The activity, held in the TLC space, will offer students an opportunity to learn to speak or write a simple phrase in another language. Whitcomb—who is currently learning to speak Mandarin Chinese and writing about her experience as a language learner in “Linguaphile," the TLC blog—hopes this will be seen as “a fun and informative way for people to connect” in the writing center. The event is also meant to bring awareness to TLC language activities, including the English, Spanish, and Chinese “conversation hours” held weekly.
Tuesday will also see the UW Tacoma writing center taking part in a live Twitter Chat, with writing centers worldwide. The event begins at 6 pm PST, and will be moderated by Professor Kay Halasek (@KHalasek) and her Issues and Methods in Tutoring Writing class from Ohio State University, as well as the TLC’s own Margaret Lundberg (@UWTTLC). For those who might like to follow the chat, look for #writingcenter on Twitter.
On Wednesday, Feb. 17th, the emphasis is on Structure & Organization, something that Whitcomb notes “a lot of students come into the writing center with questions about.” TLC consultants work every day with students looking for help finding a logical order in their ideas, whether through outlines, brainstorming sessions—or just searching together for models to help them “construct” an underlying structure on which to support their ideas.
“We thought we’d address this idea of ‘structure’ by changing the location of the TLC for the day,” Whitcomb said, “with satellite writing centers—where students can just drop in for writing help” and find help to discover the links between their ideas.” These ‘Pop-up’ writing centers will appear in the WCG atrium and the CP lobby area from 12:30-1:30 pm—and there’s even a rumor that Hendrix will be dropping in for an impromptu writing consultation.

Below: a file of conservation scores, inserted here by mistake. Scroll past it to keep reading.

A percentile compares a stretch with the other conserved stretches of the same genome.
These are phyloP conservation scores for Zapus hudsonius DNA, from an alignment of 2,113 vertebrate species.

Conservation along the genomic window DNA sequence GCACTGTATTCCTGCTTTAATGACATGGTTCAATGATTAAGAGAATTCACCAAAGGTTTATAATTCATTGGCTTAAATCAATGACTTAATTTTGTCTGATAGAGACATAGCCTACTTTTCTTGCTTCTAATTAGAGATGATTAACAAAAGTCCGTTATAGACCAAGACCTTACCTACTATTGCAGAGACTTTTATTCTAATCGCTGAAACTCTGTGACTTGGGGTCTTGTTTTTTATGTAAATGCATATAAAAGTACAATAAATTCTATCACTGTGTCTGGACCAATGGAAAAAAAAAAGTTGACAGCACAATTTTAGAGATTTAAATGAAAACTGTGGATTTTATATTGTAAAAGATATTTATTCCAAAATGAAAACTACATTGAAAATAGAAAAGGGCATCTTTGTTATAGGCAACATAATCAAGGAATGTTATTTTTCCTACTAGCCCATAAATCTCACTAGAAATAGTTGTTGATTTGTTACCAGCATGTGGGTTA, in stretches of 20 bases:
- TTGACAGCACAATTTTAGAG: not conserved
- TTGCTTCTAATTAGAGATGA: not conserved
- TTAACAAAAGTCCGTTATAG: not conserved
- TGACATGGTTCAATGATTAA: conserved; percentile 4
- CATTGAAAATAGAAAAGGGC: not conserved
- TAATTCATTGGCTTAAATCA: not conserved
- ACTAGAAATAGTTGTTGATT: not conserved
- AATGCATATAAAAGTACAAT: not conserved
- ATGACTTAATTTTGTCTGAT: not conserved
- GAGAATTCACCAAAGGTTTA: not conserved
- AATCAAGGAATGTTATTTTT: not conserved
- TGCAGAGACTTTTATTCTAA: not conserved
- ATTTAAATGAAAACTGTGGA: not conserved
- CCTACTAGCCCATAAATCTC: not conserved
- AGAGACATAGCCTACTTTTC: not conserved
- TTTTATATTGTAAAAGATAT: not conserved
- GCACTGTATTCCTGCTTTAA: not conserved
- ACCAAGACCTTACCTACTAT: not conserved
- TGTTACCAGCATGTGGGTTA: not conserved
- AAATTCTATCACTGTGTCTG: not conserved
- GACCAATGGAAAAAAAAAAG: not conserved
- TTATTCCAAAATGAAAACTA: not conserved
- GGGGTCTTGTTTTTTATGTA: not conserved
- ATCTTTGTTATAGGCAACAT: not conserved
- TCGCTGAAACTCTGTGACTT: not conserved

Thursday, Feb. 18th is all about Creative Writing, with readings of poetry and prose. In partnership with the library, this event will take place from 1-2 pm in the Chihuly Room, which Whitcomb called a “really unique—and kind of grand—room” and a fabulous space in which “to honor creative writing on campus.”
During this very special hour, writing studies faculty Janie Miller and Abby Murray will read some of their work, and are bringing some of their students along to read as well. “There will be people who are reading, and those who just want to listen to good stories and good poems,” Whitcomb said. It will be “a truly special event.”
The culmination of the IWCW events will be held in the TLC space on Friday, Feb. 19th from 2:30-4 pm, highlighting TLC Scholarship and Research in which TLC professional staff and peer tutors are currently involved.
An afternoon poster session will “enable faculty—and anyone else who comes by the TLC—to see what goes on ‘behind the scenes’ in terms of the research that happens here,” leading to a greater understanding of writing pedagogy and tutoring centers as learning spaces, said Keown.
“We want to demonstrate that writing centers are a ‘thing,’ nationwide and worldwide,” Keown added. “A community of scholarship and practice. I’d like faculty—and students—to have an understanding of that.”
At the end of a week “meant to showcase what we are all learning and creating, in order to develop this place and to develop our expertise,” Whitcomb added with a laugh, “there will also be a Happy Hour at The Swiss,” to close out the week’s festivities.
So be sure to stop by the TLC Writing Center during IWCW, February 16-19th, for what promises to be the first of many such celebrations,
But be careful—you just might learn something!
John Burkhardt, UW Tacoma Communications, 253-692-4536 or email@example.com